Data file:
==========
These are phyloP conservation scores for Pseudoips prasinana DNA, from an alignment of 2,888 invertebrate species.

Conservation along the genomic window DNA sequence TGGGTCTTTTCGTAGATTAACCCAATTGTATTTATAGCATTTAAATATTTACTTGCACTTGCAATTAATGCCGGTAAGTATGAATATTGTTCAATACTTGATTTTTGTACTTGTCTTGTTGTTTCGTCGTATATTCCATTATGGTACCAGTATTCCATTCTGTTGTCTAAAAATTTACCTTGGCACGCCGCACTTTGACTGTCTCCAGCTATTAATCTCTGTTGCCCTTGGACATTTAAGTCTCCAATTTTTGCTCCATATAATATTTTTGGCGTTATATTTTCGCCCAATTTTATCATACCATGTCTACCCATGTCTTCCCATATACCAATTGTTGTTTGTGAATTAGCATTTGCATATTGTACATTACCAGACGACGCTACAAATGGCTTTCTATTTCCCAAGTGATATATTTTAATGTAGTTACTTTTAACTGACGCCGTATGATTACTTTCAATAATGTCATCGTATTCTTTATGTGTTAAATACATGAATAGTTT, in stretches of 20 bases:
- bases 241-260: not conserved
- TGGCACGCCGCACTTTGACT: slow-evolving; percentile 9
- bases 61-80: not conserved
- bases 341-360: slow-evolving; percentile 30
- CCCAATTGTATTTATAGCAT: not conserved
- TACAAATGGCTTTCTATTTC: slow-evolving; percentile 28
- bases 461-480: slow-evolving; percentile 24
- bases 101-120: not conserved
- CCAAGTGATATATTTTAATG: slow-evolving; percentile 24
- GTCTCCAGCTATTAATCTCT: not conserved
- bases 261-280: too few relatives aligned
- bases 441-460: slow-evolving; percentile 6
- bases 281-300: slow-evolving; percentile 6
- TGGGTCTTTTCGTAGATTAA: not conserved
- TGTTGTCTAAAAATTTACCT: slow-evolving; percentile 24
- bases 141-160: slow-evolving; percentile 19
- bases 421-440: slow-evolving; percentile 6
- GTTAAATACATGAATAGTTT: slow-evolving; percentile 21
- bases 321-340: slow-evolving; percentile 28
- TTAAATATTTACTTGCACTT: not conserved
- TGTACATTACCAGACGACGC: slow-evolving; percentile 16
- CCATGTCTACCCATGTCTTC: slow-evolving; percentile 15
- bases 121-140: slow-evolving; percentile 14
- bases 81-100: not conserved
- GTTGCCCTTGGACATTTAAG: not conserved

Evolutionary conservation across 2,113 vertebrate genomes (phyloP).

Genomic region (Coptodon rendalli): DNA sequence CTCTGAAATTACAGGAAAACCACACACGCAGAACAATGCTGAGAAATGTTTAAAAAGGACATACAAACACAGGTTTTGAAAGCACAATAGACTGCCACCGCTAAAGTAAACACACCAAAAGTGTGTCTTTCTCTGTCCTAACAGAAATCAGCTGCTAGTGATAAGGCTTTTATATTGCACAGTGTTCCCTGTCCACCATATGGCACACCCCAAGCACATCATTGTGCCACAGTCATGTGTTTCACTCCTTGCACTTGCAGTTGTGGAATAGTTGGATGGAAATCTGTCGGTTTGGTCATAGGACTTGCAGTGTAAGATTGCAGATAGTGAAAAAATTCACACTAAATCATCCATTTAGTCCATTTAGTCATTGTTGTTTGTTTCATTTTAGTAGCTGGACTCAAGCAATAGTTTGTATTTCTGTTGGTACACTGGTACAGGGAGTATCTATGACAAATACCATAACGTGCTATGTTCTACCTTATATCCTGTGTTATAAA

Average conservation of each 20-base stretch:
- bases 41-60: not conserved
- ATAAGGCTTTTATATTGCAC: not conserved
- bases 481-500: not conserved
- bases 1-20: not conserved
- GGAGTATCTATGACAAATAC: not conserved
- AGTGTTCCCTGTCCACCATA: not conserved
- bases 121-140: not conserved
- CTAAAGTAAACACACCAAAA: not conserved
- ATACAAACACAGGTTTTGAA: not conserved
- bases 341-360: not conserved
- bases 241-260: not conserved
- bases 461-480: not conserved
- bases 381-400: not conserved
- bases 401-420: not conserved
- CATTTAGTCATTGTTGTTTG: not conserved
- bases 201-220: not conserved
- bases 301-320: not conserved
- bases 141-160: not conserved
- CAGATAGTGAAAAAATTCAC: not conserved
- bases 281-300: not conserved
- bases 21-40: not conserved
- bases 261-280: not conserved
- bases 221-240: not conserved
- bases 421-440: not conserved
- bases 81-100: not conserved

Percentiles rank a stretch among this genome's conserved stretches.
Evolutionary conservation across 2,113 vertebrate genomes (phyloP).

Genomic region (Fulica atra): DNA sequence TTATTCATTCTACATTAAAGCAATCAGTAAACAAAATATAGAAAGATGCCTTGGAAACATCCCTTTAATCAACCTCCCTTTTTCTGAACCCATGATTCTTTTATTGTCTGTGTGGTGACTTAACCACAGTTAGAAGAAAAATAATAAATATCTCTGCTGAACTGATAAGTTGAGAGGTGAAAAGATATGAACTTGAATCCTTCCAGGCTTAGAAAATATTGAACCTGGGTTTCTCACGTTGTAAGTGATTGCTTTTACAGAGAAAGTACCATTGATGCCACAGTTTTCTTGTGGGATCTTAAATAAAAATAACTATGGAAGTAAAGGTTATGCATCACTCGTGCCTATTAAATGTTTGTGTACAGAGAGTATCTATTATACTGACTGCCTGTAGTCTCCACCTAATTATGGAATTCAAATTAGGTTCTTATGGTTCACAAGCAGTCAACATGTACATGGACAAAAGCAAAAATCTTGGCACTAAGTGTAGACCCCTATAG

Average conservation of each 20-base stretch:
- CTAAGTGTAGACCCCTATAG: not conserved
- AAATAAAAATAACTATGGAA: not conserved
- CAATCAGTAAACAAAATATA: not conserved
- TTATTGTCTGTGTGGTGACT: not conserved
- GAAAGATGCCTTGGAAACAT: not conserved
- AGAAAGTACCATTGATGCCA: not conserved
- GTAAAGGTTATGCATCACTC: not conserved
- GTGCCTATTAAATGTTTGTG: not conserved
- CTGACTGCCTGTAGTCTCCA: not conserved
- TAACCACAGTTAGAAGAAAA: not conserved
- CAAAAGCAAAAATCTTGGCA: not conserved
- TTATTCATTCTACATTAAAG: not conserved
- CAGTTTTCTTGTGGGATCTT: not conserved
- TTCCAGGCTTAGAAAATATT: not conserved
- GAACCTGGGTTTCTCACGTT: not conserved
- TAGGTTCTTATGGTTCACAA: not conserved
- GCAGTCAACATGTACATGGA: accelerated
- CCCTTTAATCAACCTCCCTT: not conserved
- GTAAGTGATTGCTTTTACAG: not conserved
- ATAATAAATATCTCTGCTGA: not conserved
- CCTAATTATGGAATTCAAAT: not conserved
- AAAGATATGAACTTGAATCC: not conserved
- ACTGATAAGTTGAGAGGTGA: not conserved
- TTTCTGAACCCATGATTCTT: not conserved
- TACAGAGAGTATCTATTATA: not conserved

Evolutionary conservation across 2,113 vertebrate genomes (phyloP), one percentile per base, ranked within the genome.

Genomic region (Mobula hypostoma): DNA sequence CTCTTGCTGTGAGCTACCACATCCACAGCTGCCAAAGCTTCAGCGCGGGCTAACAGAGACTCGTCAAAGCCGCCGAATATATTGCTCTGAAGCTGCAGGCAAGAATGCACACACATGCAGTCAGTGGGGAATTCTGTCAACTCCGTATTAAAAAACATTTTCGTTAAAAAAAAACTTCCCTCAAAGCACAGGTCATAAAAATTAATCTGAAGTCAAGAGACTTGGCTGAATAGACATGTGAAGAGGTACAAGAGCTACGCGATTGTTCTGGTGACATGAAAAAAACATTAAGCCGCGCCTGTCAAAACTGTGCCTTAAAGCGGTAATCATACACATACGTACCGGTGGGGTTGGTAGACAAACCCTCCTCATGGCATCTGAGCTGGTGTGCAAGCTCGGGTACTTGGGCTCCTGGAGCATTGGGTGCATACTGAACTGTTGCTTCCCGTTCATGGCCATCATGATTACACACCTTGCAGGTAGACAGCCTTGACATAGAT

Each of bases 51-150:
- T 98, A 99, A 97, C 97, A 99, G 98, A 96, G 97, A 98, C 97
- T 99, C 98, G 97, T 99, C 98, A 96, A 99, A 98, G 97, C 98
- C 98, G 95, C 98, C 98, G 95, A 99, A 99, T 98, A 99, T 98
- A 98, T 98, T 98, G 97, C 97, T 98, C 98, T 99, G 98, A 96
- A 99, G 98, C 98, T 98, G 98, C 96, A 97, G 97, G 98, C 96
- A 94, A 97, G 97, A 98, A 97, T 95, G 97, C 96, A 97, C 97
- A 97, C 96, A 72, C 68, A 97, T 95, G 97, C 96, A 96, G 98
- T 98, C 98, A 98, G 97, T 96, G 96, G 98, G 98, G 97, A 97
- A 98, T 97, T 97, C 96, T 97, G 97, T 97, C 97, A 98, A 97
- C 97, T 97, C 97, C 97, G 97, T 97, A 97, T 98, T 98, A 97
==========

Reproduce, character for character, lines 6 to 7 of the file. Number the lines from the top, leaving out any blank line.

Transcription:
- bases 341-360: slow-evolving; percentile 30
- CCCAATTGTATTTATAGCAT: not conserved